Big Data, Big Future: 3 Next-Gen Career Opportunities

In a super-connected world, the data we are generating makes big data an inviting career field for young people.

Guest Commentary, Guest Commentary

March 20, 2017

3 Min Read
Scott Rhodes

“Big” hardly seems large enough to describe big data these days. With connected devices like Fitbits and smartphones, massive amounts of data are created every day at an exponential rate. But the sheer size of big data isn’t what is most impressive; it’s the gold mine of business insights it offers when analyzed.

For young professionals with big data analytics degrees, the field offers almost limitless potential and a wide range of careers to choose from. Here’s a look at a few of these emerging careers.

Big data architect

It’s one thing to brainstorm innovative products, like Siri or a smart refrigerator, but it’s another to bring those ideas to life. Similar to a construction architect, a data architect designs the framework of the latest technology and data systems, determining the structural requirements needed to securely store an abundance of information. With the demand for both immediacy and privacy, a data architect must develop a system that considers future roadblocks, such as storage and data sharing.

As the competition for innovation increases, data architects will be responsible for both the short-term and long-term technology vision for their companies. Aside from a comprehensive education, employers look for candidates with a vast knowledge of database languages like SQL, NoSQL, Python and SPSS.

Data scientist

One part statistician and one part software engineer, a data scientist is the brains behind data interpretation. Data scientists take massive amounts of data and whittle it down into concise statistics to use in predictive and prescriptive modeling. From there, the data scientist can generate valuable insights that improve business performance. Perfect example of data scientists hard at work: the Uber surge charge on New Year’s Eve was determined by a data scientist after measuring analytical trends within the current landscape.

In order to extract insights and information from data, these “data wranglers” must have in-depth knowledge of SAS and/or R, and be familiar with Hadoop. Equipped with sharp problem-solving skills and a healthy dose of creativity, data scientists are a huge asset to all industries.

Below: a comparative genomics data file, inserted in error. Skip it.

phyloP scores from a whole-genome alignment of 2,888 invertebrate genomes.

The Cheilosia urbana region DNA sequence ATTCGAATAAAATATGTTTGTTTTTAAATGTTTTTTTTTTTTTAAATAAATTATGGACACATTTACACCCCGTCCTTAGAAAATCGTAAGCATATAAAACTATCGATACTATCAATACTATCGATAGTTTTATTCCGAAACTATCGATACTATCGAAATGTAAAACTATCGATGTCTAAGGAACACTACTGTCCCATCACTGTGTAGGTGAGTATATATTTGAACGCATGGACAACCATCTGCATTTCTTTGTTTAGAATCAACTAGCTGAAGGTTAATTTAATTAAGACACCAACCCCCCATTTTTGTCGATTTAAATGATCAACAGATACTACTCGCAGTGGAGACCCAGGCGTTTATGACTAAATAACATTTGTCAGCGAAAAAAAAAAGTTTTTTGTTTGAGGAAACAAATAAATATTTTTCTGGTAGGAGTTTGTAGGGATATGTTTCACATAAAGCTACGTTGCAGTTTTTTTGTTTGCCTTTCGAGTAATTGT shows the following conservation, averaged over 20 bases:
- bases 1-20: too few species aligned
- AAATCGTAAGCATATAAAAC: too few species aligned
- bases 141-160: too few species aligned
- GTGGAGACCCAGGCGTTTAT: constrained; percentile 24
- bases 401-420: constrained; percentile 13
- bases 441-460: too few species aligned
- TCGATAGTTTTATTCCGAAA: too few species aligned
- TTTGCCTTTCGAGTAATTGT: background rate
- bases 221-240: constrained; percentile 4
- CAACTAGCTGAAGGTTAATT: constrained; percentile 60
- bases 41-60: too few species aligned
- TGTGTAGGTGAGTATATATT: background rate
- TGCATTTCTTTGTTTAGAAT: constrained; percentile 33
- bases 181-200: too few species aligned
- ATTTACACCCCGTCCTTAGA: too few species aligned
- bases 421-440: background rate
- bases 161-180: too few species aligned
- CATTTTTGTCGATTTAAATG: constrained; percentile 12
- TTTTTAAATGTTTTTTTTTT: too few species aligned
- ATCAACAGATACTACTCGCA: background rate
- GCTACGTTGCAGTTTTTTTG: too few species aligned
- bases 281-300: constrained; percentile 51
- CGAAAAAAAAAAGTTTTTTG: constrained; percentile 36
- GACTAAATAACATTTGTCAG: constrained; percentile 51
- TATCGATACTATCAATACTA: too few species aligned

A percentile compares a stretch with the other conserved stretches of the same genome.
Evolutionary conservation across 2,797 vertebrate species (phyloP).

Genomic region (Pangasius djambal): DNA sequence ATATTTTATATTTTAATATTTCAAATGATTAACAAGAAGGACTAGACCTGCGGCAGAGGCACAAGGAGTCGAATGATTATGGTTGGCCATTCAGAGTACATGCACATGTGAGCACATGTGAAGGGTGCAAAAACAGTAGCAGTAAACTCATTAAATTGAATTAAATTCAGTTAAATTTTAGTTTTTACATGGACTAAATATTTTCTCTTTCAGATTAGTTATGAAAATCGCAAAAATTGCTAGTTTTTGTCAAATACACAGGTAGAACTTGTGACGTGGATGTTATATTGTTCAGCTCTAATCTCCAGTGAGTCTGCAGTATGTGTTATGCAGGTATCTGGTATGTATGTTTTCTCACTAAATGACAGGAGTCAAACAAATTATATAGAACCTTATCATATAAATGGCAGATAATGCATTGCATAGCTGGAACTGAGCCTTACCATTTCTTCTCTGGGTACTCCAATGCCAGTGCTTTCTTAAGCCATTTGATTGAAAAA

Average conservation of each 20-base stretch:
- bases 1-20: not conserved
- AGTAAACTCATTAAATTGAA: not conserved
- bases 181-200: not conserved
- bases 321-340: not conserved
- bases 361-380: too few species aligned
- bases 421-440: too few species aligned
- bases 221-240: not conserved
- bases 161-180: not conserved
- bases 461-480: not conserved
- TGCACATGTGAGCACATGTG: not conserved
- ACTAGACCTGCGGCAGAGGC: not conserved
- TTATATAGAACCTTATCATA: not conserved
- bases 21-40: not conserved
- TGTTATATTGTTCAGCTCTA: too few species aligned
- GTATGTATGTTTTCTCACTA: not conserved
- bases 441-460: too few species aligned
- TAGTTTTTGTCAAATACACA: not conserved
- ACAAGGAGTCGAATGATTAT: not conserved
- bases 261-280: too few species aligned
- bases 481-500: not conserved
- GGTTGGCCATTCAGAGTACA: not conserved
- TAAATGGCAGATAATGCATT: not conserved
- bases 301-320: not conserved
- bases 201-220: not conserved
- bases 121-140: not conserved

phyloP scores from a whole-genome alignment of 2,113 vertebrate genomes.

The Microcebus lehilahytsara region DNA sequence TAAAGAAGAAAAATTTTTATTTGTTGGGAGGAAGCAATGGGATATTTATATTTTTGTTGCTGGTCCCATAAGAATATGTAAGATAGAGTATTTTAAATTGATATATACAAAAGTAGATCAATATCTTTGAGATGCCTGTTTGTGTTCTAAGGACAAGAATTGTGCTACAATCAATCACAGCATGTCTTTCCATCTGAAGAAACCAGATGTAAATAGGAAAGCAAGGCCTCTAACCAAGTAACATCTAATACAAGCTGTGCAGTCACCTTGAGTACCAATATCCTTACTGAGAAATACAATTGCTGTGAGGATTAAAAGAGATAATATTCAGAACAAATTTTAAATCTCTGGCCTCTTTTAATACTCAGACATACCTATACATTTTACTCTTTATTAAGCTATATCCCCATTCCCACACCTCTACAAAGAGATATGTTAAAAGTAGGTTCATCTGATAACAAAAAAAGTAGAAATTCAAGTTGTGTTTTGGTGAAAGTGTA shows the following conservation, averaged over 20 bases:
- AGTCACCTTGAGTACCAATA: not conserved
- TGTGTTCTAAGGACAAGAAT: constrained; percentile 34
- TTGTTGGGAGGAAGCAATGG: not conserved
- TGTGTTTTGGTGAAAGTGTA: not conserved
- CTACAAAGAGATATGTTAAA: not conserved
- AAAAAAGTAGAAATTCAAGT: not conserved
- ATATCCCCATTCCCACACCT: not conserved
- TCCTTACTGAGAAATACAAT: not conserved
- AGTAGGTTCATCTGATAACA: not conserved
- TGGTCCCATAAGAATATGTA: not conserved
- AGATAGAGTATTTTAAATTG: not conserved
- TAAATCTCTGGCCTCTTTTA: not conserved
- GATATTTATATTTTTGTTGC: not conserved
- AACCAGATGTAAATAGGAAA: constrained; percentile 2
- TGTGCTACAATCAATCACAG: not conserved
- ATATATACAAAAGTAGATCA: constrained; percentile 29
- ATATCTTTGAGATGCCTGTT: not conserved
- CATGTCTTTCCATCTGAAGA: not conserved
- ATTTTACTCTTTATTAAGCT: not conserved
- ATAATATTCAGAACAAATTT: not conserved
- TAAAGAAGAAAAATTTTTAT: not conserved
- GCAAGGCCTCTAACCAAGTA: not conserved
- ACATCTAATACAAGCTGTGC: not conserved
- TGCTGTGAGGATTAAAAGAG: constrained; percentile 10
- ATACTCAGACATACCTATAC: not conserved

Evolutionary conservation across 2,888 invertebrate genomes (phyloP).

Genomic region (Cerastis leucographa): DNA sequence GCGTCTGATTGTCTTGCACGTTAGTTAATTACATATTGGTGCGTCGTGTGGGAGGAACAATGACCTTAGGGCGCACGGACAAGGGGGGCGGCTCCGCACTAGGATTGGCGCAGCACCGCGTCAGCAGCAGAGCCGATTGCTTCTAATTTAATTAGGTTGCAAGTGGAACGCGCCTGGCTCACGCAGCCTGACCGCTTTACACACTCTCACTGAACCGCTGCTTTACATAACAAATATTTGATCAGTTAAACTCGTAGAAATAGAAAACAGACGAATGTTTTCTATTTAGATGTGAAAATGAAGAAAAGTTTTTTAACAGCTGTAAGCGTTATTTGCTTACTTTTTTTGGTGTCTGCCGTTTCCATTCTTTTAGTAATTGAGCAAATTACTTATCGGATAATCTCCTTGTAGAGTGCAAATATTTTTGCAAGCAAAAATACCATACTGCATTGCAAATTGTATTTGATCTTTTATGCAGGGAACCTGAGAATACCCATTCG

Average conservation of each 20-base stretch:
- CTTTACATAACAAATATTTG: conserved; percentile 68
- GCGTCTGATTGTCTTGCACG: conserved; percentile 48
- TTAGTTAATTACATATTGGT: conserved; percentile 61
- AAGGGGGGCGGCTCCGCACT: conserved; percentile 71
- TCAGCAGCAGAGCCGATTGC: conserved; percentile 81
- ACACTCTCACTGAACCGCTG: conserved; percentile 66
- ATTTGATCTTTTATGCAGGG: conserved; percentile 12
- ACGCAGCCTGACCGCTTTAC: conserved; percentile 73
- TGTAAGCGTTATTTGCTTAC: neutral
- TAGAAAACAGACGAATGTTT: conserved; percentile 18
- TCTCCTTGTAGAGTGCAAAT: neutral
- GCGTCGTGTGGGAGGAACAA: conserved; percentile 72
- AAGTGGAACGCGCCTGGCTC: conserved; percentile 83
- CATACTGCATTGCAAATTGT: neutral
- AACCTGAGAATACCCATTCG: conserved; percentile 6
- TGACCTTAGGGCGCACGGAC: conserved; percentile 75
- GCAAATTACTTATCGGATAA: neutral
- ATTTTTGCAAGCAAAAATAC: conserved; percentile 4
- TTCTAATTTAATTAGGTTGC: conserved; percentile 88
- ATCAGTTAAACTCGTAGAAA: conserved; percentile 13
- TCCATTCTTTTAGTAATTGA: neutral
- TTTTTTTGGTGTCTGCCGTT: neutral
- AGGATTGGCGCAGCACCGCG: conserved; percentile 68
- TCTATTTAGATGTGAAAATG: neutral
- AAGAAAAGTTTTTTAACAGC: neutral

Big data managers

Managing data architects, scientists and a full team of technicians -- not to mention managing the actual data -- requires a data manager to oversee all processes and communicate day-to-day operations to company leadership. A data manager knows the intricacies of the tech world as well as the overall corporate strategy. They’re the jacks of all trades, if not the master of all.

A data manager is responsible for organizing the data being produced, ensuring quality, implementing strategy, and then reporting back to leadership. They leverage insights provided by data scientists to recommend new products, predict future roadblocks and streamline business logistics. In addition to experience in Hadoop and Hive, this high-level role requires cross-functional skills such as programming and management. As companies continue to adapt to newer systems, the demand for someone to coordinate data processes will continue to increase as well.

The technology revolution is not slowing down. Our world is becoming more connected by the minute, creating tremendous growth and opportunity in the field of big data analytics. If you’re looking for STEM careers that will let you transform the future of technology -- and earn big bucks while doing it -- a job in big data could be your ticket to success.

Scott Rhodes is a vice provost, leading enrollment and recruitment strategies for Florida Polytechnic University. His responsibilities encompass undergraduate admissions, graduate enrollment and enrollment marketing, financial aid, student records and registration and enrollment market research.

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Guest Commentary

Guest Commentary

The InformationWeek community brings together IT practitioners and industry experts with IT advice, education, and opinions. We strive to highlight technology executives and subject matter experts and use their knowledge and experiences to help our audience of IT professionals in a meaningful way. We publish Guest Commentaries from IT practitioners, industry analysts, technology evangelists, and researchers in the field. We are focusing on four main topics: cloud computing; DevOps; data and analytics; and IT leadership and career development. We aim to offer objective, practical advice to our audience on those topics from people who have deep experience in these topics and know the ropes. Guest Commentaries must be vendor neutral. We don't publish articles that promote the writer's company or product.

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